Thursday, March 15, 2012
New Church Dress Code: Midriffs
After I cleaned the lent out, I went on to explain how ridiculous it is to walk around pretending to be bellybuttonless and that it is equally ridiculous to walk around pretending to be sinless. That day I challenged the student body to practice authenticity. Nothing really changed, because practicing authenticity and transparency is extremely difficult and many times it is most difficult among fellow Christians. Too often Christian communities foster an atmosphere that encourages layered clothing instead of midriffs. And yet, I believe Jesus intended the Church to have midriff uniforms. Here are three things I believe churches should do to foster an authentic and transparent environment.
1. Recenter regularly on the cross. The cross reminds us that no matter how many layers of clothes we throw on the bellybutton is still there. Even if we putty it over...the putty will eventually crack and fall out. Sometimes Christians seem to compete to see who needs Christ the least. This fosters "layered environments." For this reason, Churches must recenter regularly on the cross. The cross reminds us that Jesus did what we could and can never do. The cross reminds us that our identity in Christ is based on his work and not ours. When we hide our present struggles, failures, and sins we are claiming that that human perception is more powerful than Christ's death. When we wear masks we confess a weak view of the cross. As Chuck Swindoll said, "All ground is level at the foot of the cross." If the cross accomplished what scripture claims then your sin does not define you, Jesus does. When we truly believe this and accept this (trust me, this is a difficult journey) it frees us toward authenticity and transparency. Keep preaching the cross.
2. Leadership Leads. It has been my long-held belief, in spite of ministry courses teaching the contrary, that leaders should model authenticity and transparency. Although discretion is necessary, I believe, outside of a good understanding of the cross, that the number one factor in creating a transparent and authentic community is when the leadership models it. When a leader stands up and shares openly about her/his struggles the congregation sighs, "It is okay to be real here." Transparency can be extremely difficult for leaders because they are encouraged, more than anyone, to layer their clothes! [Read with sarcasm] - "We all know leaders are leaders because they don't have bellybuttons." Leaders within congregations should work together brainstorming and praying over various ways to model authenticity and transparency.
In college I had an opportunity to speak at the most highly attended campus devotional. I would be in a position of leadership for one night. The month before it was my turn to speak I felt God calling me to be honest and transparent about certain struggles I was having at that time. After much wrestling in prayer, I decided to answer the call. I stood up in front of my peers and shared from my brokenness. I challenged everyone to find a friend and to do the same before the night was over. The response was overwhelming, but what I remember most was an acquaintance of mine who wrote me a several page letter expressing in detail his struggle with same-sex attraction. He demonstrated extreme courage and took a great risk in sharing such deep and personal struggles with me. I believe he felt safe to share his deeply personal struggles, although different than mine, because I took the risk first. Leaders need to lead with transparency.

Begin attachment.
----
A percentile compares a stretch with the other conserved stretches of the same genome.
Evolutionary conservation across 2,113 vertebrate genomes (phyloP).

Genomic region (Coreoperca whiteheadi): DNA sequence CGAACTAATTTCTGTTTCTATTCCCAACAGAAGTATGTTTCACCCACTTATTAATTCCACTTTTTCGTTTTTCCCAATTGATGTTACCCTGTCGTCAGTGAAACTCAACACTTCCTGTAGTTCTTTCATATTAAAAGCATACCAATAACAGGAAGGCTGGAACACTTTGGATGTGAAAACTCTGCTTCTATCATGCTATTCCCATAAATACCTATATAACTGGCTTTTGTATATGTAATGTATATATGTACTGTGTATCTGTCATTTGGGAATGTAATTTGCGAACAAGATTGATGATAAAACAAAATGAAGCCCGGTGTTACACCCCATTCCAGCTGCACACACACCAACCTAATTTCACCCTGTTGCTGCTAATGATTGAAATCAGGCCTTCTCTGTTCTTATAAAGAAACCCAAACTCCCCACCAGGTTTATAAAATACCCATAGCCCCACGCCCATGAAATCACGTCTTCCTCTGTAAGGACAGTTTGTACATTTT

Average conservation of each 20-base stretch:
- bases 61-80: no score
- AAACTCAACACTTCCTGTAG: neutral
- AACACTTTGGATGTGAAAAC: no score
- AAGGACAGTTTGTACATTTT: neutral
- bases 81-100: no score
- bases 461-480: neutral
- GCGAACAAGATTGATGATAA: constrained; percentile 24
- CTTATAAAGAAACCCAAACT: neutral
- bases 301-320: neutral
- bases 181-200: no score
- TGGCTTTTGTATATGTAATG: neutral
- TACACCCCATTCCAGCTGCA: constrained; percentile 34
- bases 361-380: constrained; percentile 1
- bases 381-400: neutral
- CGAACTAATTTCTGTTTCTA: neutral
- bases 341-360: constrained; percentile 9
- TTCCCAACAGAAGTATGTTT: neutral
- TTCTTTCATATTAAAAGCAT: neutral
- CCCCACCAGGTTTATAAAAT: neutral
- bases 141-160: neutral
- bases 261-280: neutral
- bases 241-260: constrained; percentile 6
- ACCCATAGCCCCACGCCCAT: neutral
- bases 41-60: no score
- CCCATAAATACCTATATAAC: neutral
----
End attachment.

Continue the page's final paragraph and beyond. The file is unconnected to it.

3. Regularly offer and encourage safe confessional opportunities during worship. Whether you agree theologically or not, Sunday mornings still offer the greatest opportunity to reach the most people with the good news of Jesus Christ. I believe every Sunday needs an intentional time and space for confessional/healing prayer. I'm not suggesting an invitation song - AHHHH, NOOOOOO! I see it more like this... a 5-8 minute musical segment where the lights are low and prayer teams decorate the room in various locations. During this time the community is encourage to receive prayer for pain, sin, and/or celebration. This makes "sharing" a natural and normal part of the community rhythm. (Also a great time for leadership to model transparency and authenticity.)
One Sunday morning, in a congregation that practiced a similar "prayer time," a group of 10-12 visiting women made their way to the front of the auditorium and fell prostrate before God in prayer. It was a moment that shocked many of our members but was an amazing demonstration of transparency and authenticity. I later discovered that these women were from a long-term drug and alcohol rehabilitation home. That moment of transparency birthed a whole new ministry to this amazing group of women. Their actions taught us something powerful that day about brokenness, transparency, and God's healing power.
Some may say, "Fostering that kind of environment might imply that we do not take sin seriously." I strongly disagree. We take sin seriously only when we are willing to risk our reputation, our favor with people, and our credibility by acknowledging it and asking for help to fight against it. One of Satan's classic schemes is "privacy and silence." Break the silence; wear a midriff.